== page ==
Antonio Tempesta (1555?–1630)
“Plate 28”, 1590, from the series of 28 plates: “Horses of different lands”
Note: The British Museum holds a copy of Plate 28 (acquired from the Sloane Collection) from the same series, but the BM online resource for this print (http://www.britishmuseum.org/research/collection_online/collection_object_details.aspx?objectId=705233&partId=1&searchText=tempesta+horses+different+lands&page=1) does not show an image and the description of it does not match this impression: “a standing horse near another, lying dead.” The BM’s copy also has the plate number inscribed below the lettered text whereas the number in this impression is within the borderline. A likely explanation is that the plate was printed in different editions and the order of the plates was changed. I believe that this impression is from the c.1630 edition based on information that I was received from the print dealer when I originally purchased it.
Etching on fine laid paper with binding holes on the left (as published) and small margins.
Size: (irregularly cut sheet) 15.2 x 20.7 cm; (plate) 13.9 x 16.4 cm: (image borderline) 12 x 16 cm
Numbered within the image borderline: “28”
Lettered below the image borderline: “Reiectus ab equa sese erigere adnititur. Inseguitur cursu sociam furiata cupido / Plectitur Insuctis resonant kinnitibut arua” (Google Translation from Latin [partially complete]: “Driven effort to raise himself from the mare. Inseguitur course, she frenzied desire / Plectitur Insuctis alarm kinnitibut fields”
The British Museum offers the following information regarding the series, “Horses of different lands”, of which this print is a part:
“Series of twenty-eight plates depicting horses from different lands; each plate showing one or two horses in a landscape; the series preceded by a frontispiece depicting Minerva in a chariot, driven by Prudence and Charity, and by a dedication sheet. 1590” (http://www.britishmuseum.org/research/collection_online/collection_object_details.aspx?objectId=1548281&partId=1&searchText=tempesta+Horses+of+different+lands&page=1)
Condition: well-inked and remarkably crisp impression with margins and hand inscribed “28” above the image (recto). The sheet shows signs of use (minor dustiness, bumps and a few spots) otherwise the print is in good condition for its age.
I am selling this very early illustration of a female horse responding to a male horse’s unwanted attention for the total cost of AU$208 (currently US$158.46/EUR150.47/GBP129.06 at the time of this listing) including postage and handling to anywhere in the world.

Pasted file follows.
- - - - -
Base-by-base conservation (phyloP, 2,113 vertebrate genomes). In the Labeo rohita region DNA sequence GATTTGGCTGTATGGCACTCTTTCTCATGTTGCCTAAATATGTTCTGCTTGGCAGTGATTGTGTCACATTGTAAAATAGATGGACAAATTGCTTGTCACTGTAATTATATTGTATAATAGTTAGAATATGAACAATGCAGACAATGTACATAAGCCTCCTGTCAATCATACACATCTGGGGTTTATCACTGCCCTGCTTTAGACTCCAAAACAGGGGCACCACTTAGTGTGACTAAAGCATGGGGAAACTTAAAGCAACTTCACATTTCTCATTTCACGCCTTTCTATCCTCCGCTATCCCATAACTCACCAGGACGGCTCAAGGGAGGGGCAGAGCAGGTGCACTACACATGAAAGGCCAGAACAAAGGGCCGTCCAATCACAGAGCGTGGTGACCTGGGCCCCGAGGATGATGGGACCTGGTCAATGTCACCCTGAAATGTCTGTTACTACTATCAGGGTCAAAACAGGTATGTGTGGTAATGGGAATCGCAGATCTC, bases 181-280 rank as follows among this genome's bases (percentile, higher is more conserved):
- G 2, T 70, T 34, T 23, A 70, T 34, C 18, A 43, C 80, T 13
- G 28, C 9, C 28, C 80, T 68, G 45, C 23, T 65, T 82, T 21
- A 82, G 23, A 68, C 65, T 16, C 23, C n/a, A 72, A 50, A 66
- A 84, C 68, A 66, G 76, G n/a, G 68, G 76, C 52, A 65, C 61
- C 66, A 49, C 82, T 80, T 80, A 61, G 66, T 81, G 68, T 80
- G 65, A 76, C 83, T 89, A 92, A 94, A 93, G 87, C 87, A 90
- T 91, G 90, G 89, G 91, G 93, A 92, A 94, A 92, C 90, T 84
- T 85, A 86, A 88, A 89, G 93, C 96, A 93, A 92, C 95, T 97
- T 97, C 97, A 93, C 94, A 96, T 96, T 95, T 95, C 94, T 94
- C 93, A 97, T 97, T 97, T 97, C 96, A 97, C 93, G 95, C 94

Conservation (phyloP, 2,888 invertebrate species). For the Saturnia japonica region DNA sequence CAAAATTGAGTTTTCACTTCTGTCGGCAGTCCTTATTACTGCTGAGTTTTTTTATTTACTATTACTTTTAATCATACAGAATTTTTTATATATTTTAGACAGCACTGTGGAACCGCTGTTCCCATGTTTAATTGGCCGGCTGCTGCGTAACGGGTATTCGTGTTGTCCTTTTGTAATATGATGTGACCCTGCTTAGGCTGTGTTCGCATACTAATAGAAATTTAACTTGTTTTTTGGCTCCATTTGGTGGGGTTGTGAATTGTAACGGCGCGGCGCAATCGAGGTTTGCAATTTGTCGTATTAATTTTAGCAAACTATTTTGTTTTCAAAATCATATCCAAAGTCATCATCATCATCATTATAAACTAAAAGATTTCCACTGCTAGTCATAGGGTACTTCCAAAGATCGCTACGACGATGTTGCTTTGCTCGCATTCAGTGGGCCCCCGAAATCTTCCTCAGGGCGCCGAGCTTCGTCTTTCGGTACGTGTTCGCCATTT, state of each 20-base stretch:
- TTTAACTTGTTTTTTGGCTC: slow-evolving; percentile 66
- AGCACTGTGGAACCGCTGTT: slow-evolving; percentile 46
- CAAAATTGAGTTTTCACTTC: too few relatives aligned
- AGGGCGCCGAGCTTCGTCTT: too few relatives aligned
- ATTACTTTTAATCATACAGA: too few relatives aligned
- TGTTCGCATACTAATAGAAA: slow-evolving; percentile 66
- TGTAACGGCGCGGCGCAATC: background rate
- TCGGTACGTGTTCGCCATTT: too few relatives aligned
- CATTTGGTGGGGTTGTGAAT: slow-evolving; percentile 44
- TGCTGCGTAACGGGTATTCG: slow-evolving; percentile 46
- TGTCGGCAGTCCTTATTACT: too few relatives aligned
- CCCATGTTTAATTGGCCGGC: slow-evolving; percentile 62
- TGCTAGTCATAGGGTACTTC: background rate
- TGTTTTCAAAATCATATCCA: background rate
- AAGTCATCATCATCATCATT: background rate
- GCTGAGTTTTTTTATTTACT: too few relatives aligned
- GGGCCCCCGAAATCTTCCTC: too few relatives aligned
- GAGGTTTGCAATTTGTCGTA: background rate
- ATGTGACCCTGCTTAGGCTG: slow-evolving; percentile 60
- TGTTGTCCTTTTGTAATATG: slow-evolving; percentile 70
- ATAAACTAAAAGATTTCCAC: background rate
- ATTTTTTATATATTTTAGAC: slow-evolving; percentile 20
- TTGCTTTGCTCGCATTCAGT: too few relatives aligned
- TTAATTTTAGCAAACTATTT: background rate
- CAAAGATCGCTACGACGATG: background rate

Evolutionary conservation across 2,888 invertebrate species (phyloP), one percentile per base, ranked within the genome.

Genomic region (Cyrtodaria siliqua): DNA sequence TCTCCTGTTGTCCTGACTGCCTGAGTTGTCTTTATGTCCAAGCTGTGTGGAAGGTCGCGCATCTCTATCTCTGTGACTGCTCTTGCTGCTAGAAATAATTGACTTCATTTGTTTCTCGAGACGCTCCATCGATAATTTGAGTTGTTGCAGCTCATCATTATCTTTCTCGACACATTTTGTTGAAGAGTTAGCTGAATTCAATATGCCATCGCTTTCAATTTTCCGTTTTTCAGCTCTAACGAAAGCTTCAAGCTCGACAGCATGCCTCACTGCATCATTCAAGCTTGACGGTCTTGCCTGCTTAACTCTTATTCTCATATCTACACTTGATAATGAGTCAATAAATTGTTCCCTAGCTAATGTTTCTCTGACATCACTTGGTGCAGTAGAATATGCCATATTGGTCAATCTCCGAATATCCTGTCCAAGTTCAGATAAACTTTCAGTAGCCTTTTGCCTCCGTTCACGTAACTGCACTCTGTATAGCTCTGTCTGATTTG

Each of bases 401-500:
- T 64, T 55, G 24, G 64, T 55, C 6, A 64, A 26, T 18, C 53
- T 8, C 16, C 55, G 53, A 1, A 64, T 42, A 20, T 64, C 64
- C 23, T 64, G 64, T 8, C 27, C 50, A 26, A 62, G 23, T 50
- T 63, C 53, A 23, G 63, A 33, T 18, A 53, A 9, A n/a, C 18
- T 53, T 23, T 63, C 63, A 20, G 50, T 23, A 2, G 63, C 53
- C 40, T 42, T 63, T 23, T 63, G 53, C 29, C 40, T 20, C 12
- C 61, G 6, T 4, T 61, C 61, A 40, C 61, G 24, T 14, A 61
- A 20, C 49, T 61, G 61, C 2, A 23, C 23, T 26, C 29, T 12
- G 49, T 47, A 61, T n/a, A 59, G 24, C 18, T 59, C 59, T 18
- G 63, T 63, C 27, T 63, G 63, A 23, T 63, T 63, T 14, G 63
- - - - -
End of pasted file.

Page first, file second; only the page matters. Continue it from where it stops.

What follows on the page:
If you are interested in purchasing this natural history print of the utmost rarity, please contact me (firstname.lastname@example.org) and I will send you a PayPal invoice to make the payment easy.
This print has been sold
This remarkably strong image of a mare signalling her disapproval of a stallion’s intimate advances is a part of Tempesta’s series of 28 plates, “Horses of different lands”, executed at the very end of the 16th century. To my eyes it epitomises the change from the ordered formalism of the Renaissance era (exemplified by the tails of both horses tangentially brushing against the image borderline) to the spirit of Mannerism (exemplified by the clear joy of the artist in maximising the display of twisting action—bucking, kicking and rearing—between the two horses).
In an earlier post featuring Jan Luyken’s (1642–1712) curious engraving of an elongated hippopotamus, I discussed the inadvertent effect of moiré patterns caused by the cross-hatching used by Luyken that I perceived to be visually distracting. This print also has the same patterns occurring in the cast shadows of the horses. What I find interesting about the effect of moiré patterns here is that they are not visually distracting but rather they enhance and even animate the physical violence expressed by the horses’ actions.
Post a Comment
Please let me know your thoughts, advice about inaccuracies (including typos) and additional information that you would like to add to any post.